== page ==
Tuesday, 30 June 2020

Free Press, 30 June 2020


Roll on September

ACT’s next election year stop is July 12. We’ve had another strong week of sales for Dare to be Different, with a sell out in reach. If you’d like to help us sell out the ASB Waterfront Theatre (or you’re worried we will and don’t want to miss out), please register for our campaign launch ASAP. Meanwhile, we introduce some of our shiny new candidates to you, the loyal Free Press reader.

The Sincerest Form of Flattery

“The biggest damage by far has been to the businesses and jobs that depend on the movement of people in and out of the country.” “That’s understandable, but here’s the real cost: We should be moving on to a much wider border entry program.” One of these sentences was in Free Press last Tuesday and the other in Steven Joyce’s ‘premium’ Herald column on Saturday. If you can tell the difference before we sell out, we’ll give you two free tickets to Dare to Be Different.

ACT’s Party List

Yesterday, ACT announced a Party List showing the talent that voters can elect by giving their Party Vote to ACT. In total, 54 candidates are standing from Northland to Southland. All are asking voters to give their Party Vote to ACT except David Seymour who is asking Epsom voters to reelect him as their local MP. The list showcases enormous talent including lawyers, engineers, a former police officer, teachers, farmers, hunters, a publican and more.

David Seymour

David has been an MP for five years and named MP of the year in two of them. Nobody in living memory has entered Parliament alone, represented an electorate, led a party and been part of a Government straight away. David was responsible for charter schools that transformed kids’ lives for the better and even Labour could not close. The End of Life Choice Act is a landmark piece of human rights legislation that nobody thought a sole MP could navigate through Parliament. Part of the answer is that he was not a sole MP.

Brooke van Velden

Brooke is the future of ACT and New Zealand politics. Likeable, smart, and classical liberal, she will speak for a generation who care about the planet and are socially tolerant, but don’t want to live in communist cauldron of identity politics. She left the private sector, where she was involved in lobbying for businesses affected by government overreach, to work at Parliament. She had with one mission, to get the End of Life Choice Act passed. Seldom does a parliamentary staffer get national media attention for their effectiveness, but Brooke van Velden is a future leader.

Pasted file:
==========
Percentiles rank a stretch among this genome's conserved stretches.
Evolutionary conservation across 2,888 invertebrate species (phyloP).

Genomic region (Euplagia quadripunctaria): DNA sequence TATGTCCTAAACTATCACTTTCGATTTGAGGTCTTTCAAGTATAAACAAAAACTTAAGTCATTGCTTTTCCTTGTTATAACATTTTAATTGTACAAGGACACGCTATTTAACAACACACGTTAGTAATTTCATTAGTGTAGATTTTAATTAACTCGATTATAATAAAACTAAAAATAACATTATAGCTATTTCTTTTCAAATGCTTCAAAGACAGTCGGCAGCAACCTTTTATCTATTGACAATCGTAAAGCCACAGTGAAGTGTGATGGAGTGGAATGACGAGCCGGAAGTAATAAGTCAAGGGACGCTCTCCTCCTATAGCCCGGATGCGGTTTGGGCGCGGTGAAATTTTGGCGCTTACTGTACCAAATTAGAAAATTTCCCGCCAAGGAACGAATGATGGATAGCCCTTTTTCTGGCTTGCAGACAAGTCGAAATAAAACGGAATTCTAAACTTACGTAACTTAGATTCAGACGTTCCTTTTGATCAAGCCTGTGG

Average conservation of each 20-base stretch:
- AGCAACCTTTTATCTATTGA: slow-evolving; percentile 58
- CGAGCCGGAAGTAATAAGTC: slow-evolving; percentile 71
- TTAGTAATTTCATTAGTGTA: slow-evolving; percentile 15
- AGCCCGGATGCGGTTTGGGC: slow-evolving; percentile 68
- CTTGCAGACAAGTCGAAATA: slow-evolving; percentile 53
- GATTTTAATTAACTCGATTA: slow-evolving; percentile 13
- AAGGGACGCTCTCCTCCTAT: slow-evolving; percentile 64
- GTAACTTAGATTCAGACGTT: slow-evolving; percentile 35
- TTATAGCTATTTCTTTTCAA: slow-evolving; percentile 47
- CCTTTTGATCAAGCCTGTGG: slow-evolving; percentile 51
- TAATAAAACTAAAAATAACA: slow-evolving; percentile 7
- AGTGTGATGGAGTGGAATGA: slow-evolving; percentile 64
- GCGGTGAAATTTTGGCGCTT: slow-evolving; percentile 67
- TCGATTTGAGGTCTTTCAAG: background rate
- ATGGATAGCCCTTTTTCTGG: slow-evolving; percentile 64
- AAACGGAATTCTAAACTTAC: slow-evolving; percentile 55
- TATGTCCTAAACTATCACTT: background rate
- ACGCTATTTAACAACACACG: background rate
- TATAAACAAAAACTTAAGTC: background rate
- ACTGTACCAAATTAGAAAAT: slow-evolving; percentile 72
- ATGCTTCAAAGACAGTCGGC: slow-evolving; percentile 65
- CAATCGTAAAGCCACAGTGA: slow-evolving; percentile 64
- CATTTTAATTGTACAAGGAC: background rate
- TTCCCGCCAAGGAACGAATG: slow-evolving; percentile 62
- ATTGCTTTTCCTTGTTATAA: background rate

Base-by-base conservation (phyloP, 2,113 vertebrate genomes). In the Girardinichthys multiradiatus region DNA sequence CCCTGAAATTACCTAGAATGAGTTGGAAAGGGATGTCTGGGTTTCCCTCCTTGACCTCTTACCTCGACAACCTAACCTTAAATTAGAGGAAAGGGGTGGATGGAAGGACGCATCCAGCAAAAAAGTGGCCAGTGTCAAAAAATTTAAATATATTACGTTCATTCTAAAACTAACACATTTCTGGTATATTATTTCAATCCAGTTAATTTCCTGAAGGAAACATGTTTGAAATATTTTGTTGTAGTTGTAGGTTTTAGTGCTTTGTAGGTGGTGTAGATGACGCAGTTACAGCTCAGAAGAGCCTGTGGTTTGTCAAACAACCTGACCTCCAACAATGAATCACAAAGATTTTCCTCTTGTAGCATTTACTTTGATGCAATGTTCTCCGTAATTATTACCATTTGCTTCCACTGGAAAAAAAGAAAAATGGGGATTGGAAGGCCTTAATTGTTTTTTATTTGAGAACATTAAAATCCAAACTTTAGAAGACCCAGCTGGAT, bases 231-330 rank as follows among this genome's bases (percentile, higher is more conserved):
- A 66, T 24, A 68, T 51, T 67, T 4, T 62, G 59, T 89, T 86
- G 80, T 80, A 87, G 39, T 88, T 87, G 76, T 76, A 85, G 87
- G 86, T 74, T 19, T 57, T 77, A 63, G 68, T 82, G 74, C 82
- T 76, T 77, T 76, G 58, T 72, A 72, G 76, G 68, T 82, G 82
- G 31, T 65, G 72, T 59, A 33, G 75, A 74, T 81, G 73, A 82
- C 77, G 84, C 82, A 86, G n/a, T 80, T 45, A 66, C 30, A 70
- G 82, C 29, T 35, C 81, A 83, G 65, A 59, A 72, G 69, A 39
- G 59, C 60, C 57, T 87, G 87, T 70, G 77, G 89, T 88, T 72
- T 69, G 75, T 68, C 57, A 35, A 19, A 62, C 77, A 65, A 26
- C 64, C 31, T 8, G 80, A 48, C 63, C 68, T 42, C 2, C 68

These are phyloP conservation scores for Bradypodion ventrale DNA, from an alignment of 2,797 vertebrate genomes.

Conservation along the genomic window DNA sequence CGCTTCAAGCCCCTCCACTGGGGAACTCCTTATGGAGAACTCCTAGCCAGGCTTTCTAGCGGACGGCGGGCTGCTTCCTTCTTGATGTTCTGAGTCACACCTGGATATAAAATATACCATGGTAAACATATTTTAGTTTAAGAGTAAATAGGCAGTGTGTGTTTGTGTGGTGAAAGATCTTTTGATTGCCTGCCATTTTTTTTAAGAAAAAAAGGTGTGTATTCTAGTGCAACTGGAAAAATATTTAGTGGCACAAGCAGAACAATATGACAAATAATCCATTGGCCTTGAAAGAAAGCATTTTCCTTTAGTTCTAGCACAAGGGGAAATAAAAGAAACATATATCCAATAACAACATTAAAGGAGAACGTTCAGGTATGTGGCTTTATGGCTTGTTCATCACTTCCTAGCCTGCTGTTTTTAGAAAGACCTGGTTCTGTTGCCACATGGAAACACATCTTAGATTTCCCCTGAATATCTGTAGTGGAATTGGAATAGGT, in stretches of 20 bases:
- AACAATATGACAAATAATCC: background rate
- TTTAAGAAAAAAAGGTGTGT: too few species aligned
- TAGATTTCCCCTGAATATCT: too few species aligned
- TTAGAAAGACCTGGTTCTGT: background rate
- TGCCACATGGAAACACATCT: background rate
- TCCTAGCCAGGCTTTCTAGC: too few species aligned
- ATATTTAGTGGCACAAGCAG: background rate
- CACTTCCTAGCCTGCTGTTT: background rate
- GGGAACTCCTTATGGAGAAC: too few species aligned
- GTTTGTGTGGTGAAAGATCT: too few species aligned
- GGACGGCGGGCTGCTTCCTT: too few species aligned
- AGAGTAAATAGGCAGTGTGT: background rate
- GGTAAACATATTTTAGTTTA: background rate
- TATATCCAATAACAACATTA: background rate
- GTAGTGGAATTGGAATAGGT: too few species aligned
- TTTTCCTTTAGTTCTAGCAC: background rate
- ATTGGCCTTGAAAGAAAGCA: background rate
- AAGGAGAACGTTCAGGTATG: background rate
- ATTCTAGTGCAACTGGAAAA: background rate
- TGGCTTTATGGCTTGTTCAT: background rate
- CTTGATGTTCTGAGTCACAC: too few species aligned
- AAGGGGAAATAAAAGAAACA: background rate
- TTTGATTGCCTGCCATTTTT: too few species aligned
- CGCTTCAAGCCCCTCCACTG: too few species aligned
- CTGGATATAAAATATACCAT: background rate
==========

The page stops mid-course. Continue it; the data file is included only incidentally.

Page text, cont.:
Nicole McKee

In the wake of our nation’s tragedy in Christchurch, Nicole McKee provided the calm and intelligent voice of reason on firearms law. So much so she was awarded communicator of the year as spokesperson for COLFO through this difficult time. Nicole runs her own business providing firearms safety training, and is a four-time New Zealand shooting champion. Nicole is a mother, passionate about welfare reform, and freedom of speech. She will make an excellent MP.

Chris Baillie

At a time when New Zealanders are rightly concerned about how small business has been treated through the COVID-19 crisis and before, ACT’s number four is a real small business owner who employs 30 people. At the same time crime, poverty and gang violence are worrying many New Zealanders. Chris was a police officer for fourteen years, specialising in Youth Aid. Today, in addition to his business, he is a full time secondary school teacher helping special needs students. Chris will bring a powerful and experienced voice to Parliament.

Simon Court

Farmer are facing punitive and destructive water regulations while city councils have resource consent to discharge raw sewage from their leaky infrastructure into the sea. The problem may be solved in Auckland if the punters run out of water to flush with. Simon Court is a civil and environmental engineer who has worked internationally on waste management and infrastructure. Simon admits he once voted for the Greens, but nobody is perfect and ACT believes in redemption. He voted Green to save the planet, not destroy the economy, and his message that we need more innovation and less regulation to solve environmental problems is pure ACT.

Communism by Openness

If Working For Families was ‘communism by stealth’ (we are still waiting for National to reverse it), then the Greens’ new policy walks it in the front door. At least they are giving us a real contrast. You either believe the way to solve poverty is to divide the pie or grow the pie. ACT has always been on the growing side. Incidentally, notice how this policy does not help the environment. It’s wealthy countries that can afford to look after the environment. Any policy that makes the country poorer is a step backwards for the environment.

What’s the Strategy Now?

Epidemics end in one of two ways. Either the virus dies out or people just stop caring, opting instead to just carry on. Option one has not occurred but option two is starting to happen around the world. This creates a strategic conundrum for New Zealand. As the rest of the world opens up and moves on, what is our strategy if there is no vaccine? At some point we need to stop delaying the change and get proactive about smart borders. Why can a Recognised Seasonal Employer who has government-inspected accommodation for workers from COVID-19-free islands, for instance, not start bringing workers in?